For Cubans In Key West, A Longing To Fill In 'Gaps Of Who We Are'
Like Cuban-American families throughout the diaspora, the Garcias of Key West, Fla., gather on Noche Buena, or Christmas Eve, to catch up on news and eat a traditional meal of lechón, or roast pig.
Wayne Garcia, a local building contractor and artist, prepared the pork for the family feast this year. He smokes it for seven hours in a hole dug in his backyard, in a style he says was passed down from his great-grandparents.
"The secret to this is that we use guava branches from the guava tree to give it a smoke taste," he says. "That's the Key West Cuban tradition."
Out by the pool sits his 89-year-old father, Gregorio Garcia. Like many Key West Cubans, he arrived before Fidel Castro's revolution.
"I was a mason in Cuba," he says. "I came to Key West in 1958 looking for a better life. There used to be a ferry that ran between the two islands every day. I hope they operate it again someday."
The Garcias pile their paper plates high with the savory pork, black beans and rice, and Cuban bread. They drink wine and ice-cold Mexican beer. They hug one another generously on this warm night before Christmas.
One of Gregorio's three children, Manny, is a lawyer in Key West. He has never visited Cuba, but he says he wants to, even though the trade embargo still prevents American tourism.
"We have a longing to know this island. I think it's a discovery of ourselves and filing in gaps of who we are," he says.
'You Cannot Separate The Histories'
Tony Yanez, the burly, white-bearded city commissioner, is one of Key West's best-known Cuban politicians.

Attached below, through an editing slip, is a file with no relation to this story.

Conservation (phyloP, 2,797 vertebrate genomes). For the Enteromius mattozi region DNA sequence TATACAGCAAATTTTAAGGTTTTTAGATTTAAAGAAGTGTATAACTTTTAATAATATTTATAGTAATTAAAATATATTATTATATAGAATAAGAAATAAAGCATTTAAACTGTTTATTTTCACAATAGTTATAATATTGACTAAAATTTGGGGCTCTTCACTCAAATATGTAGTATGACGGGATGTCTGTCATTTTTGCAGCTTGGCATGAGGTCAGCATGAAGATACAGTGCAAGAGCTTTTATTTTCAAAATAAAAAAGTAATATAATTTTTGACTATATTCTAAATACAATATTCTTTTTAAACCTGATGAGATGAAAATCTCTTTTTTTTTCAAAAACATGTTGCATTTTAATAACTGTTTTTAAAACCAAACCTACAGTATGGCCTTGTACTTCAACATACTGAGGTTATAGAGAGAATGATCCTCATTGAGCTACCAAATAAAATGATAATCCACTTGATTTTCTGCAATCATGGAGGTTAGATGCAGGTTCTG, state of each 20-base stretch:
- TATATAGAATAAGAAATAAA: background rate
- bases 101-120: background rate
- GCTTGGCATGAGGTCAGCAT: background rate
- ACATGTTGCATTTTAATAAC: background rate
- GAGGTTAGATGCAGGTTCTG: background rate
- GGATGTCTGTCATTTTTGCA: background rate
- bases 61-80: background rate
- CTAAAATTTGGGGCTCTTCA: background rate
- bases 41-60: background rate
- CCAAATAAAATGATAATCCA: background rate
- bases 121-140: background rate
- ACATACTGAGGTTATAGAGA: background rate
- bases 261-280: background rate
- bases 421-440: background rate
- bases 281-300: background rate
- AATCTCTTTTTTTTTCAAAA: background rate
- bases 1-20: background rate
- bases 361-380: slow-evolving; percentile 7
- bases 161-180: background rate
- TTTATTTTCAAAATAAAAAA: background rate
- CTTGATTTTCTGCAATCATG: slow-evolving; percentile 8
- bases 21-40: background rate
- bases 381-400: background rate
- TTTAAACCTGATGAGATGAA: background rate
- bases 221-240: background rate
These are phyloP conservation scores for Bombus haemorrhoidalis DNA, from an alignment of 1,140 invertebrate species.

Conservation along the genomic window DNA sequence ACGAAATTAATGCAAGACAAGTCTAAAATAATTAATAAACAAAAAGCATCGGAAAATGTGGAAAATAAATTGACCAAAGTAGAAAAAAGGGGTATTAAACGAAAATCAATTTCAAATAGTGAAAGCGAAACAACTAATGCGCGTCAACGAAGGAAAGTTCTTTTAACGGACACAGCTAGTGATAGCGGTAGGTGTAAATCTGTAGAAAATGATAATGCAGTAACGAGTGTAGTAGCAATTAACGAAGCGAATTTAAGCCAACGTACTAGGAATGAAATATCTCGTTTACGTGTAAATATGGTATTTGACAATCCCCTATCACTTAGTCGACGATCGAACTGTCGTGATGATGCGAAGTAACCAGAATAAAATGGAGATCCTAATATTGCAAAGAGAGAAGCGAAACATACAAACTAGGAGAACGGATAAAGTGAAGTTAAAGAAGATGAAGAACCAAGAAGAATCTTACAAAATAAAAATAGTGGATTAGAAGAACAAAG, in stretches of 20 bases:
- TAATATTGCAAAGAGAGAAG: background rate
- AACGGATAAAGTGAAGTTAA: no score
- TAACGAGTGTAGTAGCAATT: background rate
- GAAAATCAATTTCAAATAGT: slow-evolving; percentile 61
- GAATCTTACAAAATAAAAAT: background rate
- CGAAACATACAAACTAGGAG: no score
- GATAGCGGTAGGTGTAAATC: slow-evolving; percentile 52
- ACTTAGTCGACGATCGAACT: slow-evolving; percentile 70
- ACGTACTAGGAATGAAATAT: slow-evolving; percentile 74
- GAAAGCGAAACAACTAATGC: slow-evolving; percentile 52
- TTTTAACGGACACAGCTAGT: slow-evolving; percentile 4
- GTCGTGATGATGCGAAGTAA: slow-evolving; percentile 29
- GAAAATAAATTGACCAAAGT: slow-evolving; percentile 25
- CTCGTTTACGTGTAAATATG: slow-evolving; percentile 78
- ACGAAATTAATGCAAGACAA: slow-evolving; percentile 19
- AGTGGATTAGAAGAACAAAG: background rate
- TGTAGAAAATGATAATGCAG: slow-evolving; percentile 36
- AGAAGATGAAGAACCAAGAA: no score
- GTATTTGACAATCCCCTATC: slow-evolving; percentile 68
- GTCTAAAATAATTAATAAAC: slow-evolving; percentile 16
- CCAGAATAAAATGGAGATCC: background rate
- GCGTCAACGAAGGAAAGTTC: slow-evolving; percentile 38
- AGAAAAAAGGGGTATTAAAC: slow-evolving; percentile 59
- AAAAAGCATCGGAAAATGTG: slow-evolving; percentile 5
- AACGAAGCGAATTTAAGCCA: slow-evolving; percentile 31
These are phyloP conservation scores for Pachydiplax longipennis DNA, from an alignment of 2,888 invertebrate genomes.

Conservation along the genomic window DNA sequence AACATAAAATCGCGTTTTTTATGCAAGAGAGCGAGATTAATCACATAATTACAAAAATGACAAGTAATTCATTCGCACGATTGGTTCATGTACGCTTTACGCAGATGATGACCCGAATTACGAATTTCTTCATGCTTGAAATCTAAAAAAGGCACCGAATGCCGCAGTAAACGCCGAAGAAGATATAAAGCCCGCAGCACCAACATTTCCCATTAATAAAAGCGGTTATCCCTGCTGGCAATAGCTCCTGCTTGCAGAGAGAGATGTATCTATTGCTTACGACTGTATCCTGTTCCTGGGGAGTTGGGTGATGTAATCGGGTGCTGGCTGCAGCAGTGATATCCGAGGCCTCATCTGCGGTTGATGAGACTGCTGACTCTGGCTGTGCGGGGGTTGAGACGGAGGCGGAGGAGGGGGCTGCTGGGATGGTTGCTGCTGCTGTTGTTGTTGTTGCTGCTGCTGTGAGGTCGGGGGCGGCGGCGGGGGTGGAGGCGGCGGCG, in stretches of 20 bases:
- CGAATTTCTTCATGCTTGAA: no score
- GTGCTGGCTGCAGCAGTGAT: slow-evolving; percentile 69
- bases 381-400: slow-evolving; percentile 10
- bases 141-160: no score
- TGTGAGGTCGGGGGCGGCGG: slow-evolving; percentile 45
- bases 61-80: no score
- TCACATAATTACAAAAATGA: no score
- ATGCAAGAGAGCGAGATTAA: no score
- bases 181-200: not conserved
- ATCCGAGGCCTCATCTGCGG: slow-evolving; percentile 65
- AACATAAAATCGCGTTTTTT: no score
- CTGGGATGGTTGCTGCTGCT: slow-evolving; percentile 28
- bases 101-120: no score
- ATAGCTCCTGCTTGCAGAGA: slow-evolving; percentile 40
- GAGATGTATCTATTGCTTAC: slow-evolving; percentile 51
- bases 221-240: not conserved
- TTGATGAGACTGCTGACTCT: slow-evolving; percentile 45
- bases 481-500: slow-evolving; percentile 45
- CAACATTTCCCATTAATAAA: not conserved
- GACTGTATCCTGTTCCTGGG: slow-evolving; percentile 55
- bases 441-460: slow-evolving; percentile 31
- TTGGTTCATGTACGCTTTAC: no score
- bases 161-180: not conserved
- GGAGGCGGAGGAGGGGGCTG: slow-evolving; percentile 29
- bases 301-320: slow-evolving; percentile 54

What he says is repeated often around town: Before the completion of the federal highway in 1938 linking the Florida Keys, Key West felt more like a province of Cuba.
"People actually tell me, old-timers tell me about even taking the ferry boat to Cuba to go to the dentist, to go to the doctor," Yanez says. "You cannot separate the histories and the cultures of the two islands."
Yanez was born in Havana, emigrated with his parents after Fidel came to power, and holds a visceral love for his homeland.
"When I first heard the news on television of President Obama saying that this dream that Cuba was going to open up, I bawled. I cried like a baby for a long time," he says. "And of course I started calling relatives and friends, and they were all crying."
He gets emotional again. "It's over half a century of dreaming of something," he says.
Yanez stands inside one of the most famous buildings in Key West, the San Carlos Institute. It's here where the Cuban national hero José Martí came in 1891 to whip up support for the Cuban war of independence against Spanish colonial rule.
Opposition To Obama Policy
Yanez loves his Cuban history — and so does Rafael Penalver, though they're on opposite ends of the political spectrum.
Penalver is a Miami lawyer who also fled Havana with his parents as a child. He's director of the San Carlos Institute. He and Yanez butted heads a couple years ago when Yanez invited some diplomats from the Cuban Interests Section in Washington, D.C., to lay a wreath at the Martí statue. Penalver refused them entry.
"I told Tony Yanez, to come here, as a showpiece, to put a wreath in front of the statue of José Martí, that, to me, was unacceptable," he says.
Earlier this week, they clashed again. The board of directors of San Carlos, led by Penalver, wrote a caustic letter condemning President Obama's new Cuba policy.
"This is an agreement between economic interests of the United States and the interest of a Cuban dictator that wants to stay in power," Penalver says.
Obtaining The Unattainable
That's not the way Andrea Gallardo-Runk sees it. The 31-year-old architect lives in Tallahassee and is a member of the third generation of the Garcia clan.
"You hear your grandparents come from there," she says. "You eat the food, you listen to the music, you dance the dances. And it's unattainable."
She and the rest of her extended family relish the possibility of visiting their unattainable homeland.
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